GNU/Linux Training

I’ve been considering trying to offer a GNU/Linux course at a local Adult Education Center. The Boston Center for Adult Education, the Cambridge Center for Adult Education, and the Brookline Center for Adult Education all offer dozens of computer courses, but only for legacy operating systems and applications. Not a single course focusing on open source software.

I imagine a few obstacles. First, would any of these places even let me set up a Linux lab? I can’t imagine they’d be too willing to have all of their hard drives wiped (or repartitioned) and replaced with new, unfamiliar software. My experience is that Linux is more threatening to system administrators the less familiar they are with it. The class could probably be taught with a “live” CD distribution like Knoppix or Ubuntu Live, but this would mean I couldn’t demonstrate an actual, real live installation, which is often the part where people get stuck.

Second, who would take this course? This is one of those cases where you can’t even lead a horse to water (much less make him drink)! I would want to tailor the course to a target audience, but I have trouble guessing if the audience would be: (1) no one (2) curious home desktop Windows users (3) technical people with no familiarity with Linux, or (4) beginner Linux users who are looking to be able to solve problems on their own better… or maybe some other audience entirely? Of course, the way the course is advertised would to some extent determine the audience, but I’d like to find the most ripe target audience.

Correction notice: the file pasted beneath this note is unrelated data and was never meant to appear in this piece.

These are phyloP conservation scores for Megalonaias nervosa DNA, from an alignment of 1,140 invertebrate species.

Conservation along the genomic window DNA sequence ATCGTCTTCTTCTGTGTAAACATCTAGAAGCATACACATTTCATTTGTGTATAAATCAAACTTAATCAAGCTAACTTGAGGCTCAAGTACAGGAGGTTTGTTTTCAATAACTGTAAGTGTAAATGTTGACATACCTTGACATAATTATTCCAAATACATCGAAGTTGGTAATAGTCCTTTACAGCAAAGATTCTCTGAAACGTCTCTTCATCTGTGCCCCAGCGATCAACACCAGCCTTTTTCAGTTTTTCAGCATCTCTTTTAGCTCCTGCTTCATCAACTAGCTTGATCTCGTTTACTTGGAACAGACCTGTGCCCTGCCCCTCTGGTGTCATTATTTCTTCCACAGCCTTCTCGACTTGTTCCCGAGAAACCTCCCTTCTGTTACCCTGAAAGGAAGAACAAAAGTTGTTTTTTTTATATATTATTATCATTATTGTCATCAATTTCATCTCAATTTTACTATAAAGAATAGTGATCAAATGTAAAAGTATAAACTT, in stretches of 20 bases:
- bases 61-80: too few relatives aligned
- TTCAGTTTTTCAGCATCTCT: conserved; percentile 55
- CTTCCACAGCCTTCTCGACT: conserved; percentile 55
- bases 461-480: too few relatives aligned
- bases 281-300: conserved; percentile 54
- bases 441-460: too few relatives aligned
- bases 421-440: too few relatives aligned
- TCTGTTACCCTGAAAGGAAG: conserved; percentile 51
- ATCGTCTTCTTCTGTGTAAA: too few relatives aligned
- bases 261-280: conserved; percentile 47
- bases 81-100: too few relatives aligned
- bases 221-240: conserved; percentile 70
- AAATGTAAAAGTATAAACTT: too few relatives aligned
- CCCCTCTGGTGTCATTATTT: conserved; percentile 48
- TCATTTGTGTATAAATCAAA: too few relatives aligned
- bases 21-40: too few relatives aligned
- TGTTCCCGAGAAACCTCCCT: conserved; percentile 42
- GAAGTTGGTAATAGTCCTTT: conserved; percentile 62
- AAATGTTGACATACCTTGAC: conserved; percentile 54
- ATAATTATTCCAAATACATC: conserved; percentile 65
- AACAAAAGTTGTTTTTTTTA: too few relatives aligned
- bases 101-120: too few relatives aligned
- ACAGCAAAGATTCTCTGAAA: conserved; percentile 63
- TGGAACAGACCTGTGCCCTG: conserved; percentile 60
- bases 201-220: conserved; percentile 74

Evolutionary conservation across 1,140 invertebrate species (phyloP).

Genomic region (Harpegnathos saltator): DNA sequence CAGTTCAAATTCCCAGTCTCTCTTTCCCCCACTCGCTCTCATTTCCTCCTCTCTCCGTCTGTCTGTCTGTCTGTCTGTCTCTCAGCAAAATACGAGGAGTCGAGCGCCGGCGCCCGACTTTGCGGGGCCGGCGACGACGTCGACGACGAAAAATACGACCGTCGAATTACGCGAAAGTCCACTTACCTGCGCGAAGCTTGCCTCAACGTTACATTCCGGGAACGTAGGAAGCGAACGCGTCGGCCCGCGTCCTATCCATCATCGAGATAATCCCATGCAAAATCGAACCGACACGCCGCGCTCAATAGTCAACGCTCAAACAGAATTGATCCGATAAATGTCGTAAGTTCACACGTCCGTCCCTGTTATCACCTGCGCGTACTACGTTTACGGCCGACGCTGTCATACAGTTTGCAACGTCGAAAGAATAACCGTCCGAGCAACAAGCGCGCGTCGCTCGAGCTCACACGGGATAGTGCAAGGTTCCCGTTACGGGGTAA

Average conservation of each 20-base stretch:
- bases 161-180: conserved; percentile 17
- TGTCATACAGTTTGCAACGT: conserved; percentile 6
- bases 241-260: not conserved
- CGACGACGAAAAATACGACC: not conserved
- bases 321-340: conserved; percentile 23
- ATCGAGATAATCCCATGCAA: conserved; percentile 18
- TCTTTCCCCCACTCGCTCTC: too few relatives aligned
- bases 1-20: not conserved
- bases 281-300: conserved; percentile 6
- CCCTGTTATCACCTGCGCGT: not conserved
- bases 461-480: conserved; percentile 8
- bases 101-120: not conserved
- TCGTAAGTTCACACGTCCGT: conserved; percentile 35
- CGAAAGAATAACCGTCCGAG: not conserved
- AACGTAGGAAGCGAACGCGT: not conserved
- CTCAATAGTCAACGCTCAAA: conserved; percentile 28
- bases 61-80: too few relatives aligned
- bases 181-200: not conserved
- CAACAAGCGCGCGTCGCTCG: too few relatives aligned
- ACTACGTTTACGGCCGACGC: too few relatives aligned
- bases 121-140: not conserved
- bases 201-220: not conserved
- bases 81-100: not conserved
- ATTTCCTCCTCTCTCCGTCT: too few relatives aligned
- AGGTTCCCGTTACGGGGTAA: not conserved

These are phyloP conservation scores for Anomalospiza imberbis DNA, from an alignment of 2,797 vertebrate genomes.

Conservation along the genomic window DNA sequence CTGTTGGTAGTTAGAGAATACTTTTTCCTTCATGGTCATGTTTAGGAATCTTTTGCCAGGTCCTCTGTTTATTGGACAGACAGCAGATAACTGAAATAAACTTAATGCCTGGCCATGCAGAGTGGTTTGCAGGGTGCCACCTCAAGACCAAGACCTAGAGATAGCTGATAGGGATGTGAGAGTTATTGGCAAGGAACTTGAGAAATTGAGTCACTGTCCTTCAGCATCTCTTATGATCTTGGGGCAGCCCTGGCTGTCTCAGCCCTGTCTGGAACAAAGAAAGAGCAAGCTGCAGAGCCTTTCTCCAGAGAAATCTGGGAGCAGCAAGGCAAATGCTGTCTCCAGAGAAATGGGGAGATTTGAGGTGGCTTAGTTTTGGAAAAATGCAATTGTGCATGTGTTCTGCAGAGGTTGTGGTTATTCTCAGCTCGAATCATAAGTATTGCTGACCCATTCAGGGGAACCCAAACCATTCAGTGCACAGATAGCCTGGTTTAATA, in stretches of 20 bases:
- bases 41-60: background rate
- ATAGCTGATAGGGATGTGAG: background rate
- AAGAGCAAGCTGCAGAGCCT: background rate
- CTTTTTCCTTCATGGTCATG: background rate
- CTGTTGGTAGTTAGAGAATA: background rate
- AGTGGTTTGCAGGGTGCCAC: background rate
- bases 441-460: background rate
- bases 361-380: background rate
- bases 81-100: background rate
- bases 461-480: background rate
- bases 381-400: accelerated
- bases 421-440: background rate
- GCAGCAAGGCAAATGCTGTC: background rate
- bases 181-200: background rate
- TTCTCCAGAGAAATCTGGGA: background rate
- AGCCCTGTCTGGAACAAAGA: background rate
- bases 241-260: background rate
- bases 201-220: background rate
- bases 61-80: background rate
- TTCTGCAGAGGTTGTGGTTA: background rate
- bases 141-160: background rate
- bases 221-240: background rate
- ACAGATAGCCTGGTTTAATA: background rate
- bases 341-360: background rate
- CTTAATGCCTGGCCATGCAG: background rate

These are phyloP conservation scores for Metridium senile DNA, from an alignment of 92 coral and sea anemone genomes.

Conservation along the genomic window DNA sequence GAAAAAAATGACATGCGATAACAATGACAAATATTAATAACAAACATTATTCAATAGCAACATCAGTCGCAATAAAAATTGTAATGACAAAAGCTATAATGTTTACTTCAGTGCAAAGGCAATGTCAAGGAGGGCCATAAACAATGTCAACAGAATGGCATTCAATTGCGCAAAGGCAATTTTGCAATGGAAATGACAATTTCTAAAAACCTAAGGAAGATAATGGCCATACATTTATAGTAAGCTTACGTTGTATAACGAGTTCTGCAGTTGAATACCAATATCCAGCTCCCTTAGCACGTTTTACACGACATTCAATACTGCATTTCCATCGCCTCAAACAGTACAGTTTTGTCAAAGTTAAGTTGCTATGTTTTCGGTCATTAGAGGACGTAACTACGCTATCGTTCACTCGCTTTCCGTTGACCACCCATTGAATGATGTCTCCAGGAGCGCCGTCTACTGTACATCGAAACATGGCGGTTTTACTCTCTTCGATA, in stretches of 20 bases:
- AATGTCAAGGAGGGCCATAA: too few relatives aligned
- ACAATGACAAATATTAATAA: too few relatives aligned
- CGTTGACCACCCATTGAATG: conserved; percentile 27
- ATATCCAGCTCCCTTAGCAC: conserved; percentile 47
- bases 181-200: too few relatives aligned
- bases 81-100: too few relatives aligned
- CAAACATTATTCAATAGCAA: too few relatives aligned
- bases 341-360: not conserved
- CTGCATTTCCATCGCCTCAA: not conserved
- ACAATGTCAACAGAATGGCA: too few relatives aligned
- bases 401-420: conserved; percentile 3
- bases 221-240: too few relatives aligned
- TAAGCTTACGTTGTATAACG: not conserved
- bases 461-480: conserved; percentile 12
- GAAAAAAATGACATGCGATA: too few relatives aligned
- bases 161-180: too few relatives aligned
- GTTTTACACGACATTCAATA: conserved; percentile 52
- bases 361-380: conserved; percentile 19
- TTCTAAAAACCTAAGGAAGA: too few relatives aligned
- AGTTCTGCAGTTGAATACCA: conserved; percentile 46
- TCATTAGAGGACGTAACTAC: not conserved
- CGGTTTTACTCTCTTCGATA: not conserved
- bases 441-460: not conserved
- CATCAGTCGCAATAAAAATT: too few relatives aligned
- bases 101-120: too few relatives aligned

Third, how do you teach a computer course, anyway? I’ve never had a demonstration-based computer training that I found very useful. In my experience, I learn everything by doing—and by doing I don’t mean repeating the actions I see an instructor doing. (“Now click on ‘Gnome Control Coenter’…”) It seems to me that learning about software is such an individual experience—how do you effectively scale it up to 5-15 people so that no one is left behind, no one is bored, and everyone comes away feeling much empowered? And how do you model the critical “trial and error” stages that everyone must go through to really grasp something?

It occurs to me that maybe the best way to teach a software course might not involve much actual demonstration at all, instead the trick is to teach people a generalized method for approaching problems so that they have the tools they need to find answers when problems arise.

For example, on linux-disciples, a small community-of-interest mailing list I administer, someone recently asked “how to get online”. It wasn’t clear at all what layer was the problem; I responded:

The trick with this sort of problem—and really 99.9% of linux problems—is drilling down to the problem area. One of the problems I consistently see with newer users is that they feel helpless because they don’t know at which layer the problem is arising.

So there are a few questions:

(1) Does your computer see your network card?
(2) Does your network card see the wireless signal, and associate with the wireless router?
(3) Does your network card get an IP address from the wireless router?
(4) Does the wireless router see the “Ethernet modem” (I assume you mean cable modem)?
(5) Does the cable modem see the Internet?

And then continued to walk through each of these items with some suggestions for how to figure out if that was the problem. I think training people to (1) figure out what questions they need to ask, and (2) how to go through the questions one-by-one and get a definite answer as to whether the system works at that level, would be the best way to teach this kind of course.